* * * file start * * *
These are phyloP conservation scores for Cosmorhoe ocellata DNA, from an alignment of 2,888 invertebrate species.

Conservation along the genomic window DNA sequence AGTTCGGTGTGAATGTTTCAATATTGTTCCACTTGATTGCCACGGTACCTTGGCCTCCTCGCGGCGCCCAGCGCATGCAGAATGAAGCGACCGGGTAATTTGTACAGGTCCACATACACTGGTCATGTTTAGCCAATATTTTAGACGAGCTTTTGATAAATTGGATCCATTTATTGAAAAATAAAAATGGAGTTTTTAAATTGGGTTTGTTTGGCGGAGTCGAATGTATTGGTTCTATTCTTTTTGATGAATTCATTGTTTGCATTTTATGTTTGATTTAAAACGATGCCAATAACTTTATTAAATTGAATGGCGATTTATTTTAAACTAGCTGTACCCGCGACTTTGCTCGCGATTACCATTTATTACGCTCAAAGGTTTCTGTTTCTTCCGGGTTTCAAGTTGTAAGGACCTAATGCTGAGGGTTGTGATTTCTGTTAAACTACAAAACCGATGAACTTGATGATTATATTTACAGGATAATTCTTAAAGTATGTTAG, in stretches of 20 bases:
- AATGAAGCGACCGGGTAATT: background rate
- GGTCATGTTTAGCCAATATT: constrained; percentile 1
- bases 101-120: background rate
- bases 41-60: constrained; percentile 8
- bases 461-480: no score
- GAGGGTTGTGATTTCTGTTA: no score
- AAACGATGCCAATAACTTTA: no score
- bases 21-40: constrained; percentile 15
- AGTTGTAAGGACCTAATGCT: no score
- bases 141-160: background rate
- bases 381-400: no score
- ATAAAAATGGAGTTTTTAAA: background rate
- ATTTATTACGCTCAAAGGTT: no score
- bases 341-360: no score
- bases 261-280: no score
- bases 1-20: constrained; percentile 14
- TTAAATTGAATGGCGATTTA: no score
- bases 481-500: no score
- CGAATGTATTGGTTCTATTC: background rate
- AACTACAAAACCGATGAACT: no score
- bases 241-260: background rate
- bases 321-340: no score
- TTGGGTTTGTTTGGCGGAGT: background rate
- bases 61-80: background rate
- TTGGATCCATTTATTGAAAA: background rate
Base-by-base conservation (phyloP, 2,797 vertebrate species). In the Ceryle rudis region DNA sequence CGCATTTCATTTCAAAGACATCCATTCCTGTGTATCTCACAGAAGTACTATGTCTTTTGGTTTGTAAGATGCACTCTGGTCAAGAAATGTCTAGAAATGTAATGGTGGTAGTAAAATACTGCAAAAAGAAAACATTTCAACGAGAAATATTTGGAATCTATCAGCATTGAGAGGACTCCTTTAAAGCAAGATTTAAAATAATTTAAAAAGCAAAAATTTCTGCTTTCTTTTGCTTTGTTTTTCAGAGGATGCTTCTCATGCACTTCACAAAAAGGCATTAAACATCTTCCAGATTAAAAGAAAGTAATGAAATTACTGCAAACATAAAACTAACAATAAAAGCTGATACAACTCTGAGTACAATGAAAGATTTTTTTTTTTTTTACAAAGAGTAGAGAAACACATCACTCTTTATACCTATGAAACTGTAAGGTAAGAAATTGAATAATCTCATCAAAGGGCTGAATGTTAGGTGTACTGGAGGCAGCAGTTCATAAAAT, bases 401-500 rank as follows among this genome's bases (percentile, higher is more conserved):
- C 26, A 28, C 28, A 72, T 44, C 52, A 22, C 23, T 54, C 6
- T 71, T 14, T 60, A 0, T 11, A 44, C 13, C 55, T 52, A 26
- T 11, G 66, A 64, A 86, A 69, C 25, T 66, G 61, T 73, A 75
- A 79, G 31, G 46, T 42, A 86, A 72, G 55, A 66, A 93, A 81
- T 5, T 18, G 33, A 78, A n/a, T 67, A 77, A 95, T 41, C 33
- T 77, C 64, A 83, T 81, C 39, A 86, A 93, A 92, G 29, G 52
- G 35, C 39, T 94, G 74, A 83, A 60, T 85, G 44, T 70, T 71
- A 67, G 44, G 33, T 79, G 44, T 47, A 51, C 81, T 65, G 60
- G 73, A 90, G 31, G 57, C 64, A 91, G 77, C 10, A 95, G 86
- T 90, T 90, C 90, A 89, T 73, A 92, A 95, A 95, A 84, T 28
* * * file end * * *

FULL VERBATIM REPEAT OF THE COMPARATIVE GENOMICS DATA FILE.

These are phyloP conservation scores for Cosmorhoe ocellata DNA, from an alignment of 2,888 invertebrate species.

Conservation along the genomic window DNA sequence AGTTCGGTGTGAATGTTTCAATATTGTTCCACTTGATTGCCACGGTACCTTGGCCTCCTCGCGGCGCCCAGCGCATGCAGAATGAAGCGACCGGGTAATTTGTACAGGTCCACATACACTGGTCATGTTTAGCCAATATTTTAGACGAGCTTTTGATAAATTGGATCCATTTATTGAAAAATAAAAATGGAGTTTTTAAATTGGGTTTGTTTGGCGGAGTCGAATGTATTGGTTCTATTCTTTTTGATGAATTCATTGTTTGCATTTTATGTTTGATTTAAAACGATGCCAATAACTTTATTAAATTGAATGGCGATTTATTTTAAACTAGCTGTACCCGCGACTTTGCTCGCGATTACCATTTATTACGCTCAAAGGTTTCTGTTTCTTCCGGGTTTCAAGTTGTAAGGACCTAATGCTGAGGGTTGTGATTTCTGTTAAACTACAAAACCGATGAACTTGATGATTATATTTACAGGATAATTCTTAAAGTATGTTAG, in stretches of 20 bases:
- AATGAAGCGACCGGGTAATT: background rate
- GGTCATGTTTAGCCAATATT: constrained; percentile 1
- bases 101-120: background rate
- bases 41-60: constrained; percentile 8
- bases 461-480: no score
- GAGGGTTGTGATTTCTGTTA: no score
- AAACGATGCCAATAACTTTA: no score
- bases 21-40: constrained; percentile 15
- AGTTGTAAGGACCTAATGCT: no score
- bases 141-160: background rate
- bases 381-400: no score
- ATAAAAATGGAGTTTTTAAA: background rate
- ATTTATTACGCTCAAAGGTT: no score
- bases 341-360: no score
- bases 261-280: no score
- bases 1-20: constrained; percentile 14
- TTAAATTGAATGGCGATTTA: no score
- bases 481-500: no score
- CGAATGTATTGGTTCTATTC: background rate
- AACTACAAAACCGATGAACT: no score
- bases 241-260: background rate
- bases 321-340: no score
- TTGGGTTTGTTTGGCGGAGT: background rate
- bases 61-80: background rate
- TTGGATCCATTTATTGAAAA: background rate
Base-by-base conservation (phyloP, 2,797 vertebrate species). In the Ceryle rudis region DNA sequence CGCATTTCATTTCAAAGACATCCATTCCTGTGTATCTCACAGAAGTACTATGTCTTTTGGTTTGTAAGATGCACTCTGGTCAAGAAATGTCTAGAAATGTAATGGTGGTAGTAAAATACTGCAAAAAGAAAACATTTCAACGAGAAATATTTGGAATCTATCAGCATTGAGAGGACTCCTTTAAAGCAAGATTTAAAATAATTTAAAAAGCAAAAATTTCTGCTTTCTTTTGCTTTGTTTTTCAGAGGATGCTTCTCATGCACTTCACAAAAAGGCATTAAACATCTTCCAGATTAAAAGAAAGTAATGAAATTACTGCAAACATAAAACTAACAATAAAAGCTGATACAACTCTGAGTACAATGAAAGATTTTTTTTTTTTTTACAAAGAGTAGAGAAACACATCACTCTTTATACCTATGAAACTGTAAGGTAAGAAATTGAATAATCTCATCAAAGGGCTGAATGTTAGGTGTACTGGAGGCAGCAGTTCATAAAAT, bases 401-500 rank as follows among this genome's bases (percentile, higher is more conserved):
- C 26, A 28, C 28, A 72, T 44, C 52, A 22, C 23, T 54, C 6
- T 71, T 14, T 60, A 0, T 11, A 44, C 13, C 55, T 52, A 26
- T 11, G 66, A 64, A 86, A 69, C 25, T 66, G 61, T 73, A 75
- A 79, G 31, G 46, T 42, A 86, A 72, G 55, A 66, A 93, A 81
- T 5, T 18, G 33, A 78, A n/a, T 67, A 77, A 95, T 41, C 33
- T 77, C 64, A 83, T 81, C 39, A 86, A 93, A 92, G 29, G 52
- G 35, C 39, T 94, G 74, A 83, A 60, T 85, G 44, T 70, T 71
- A 67, G 44, G 33, T 79, G 44, T 47, A 51, C 81, T 65, G 60
- G 73, A 90, G 31, G 57, C 64, A 91, G 77, C 10, A 95, G 86
- T 90, T 90, C 90, A 89, T 73, A 92, A 95, A 95, A 84, T 28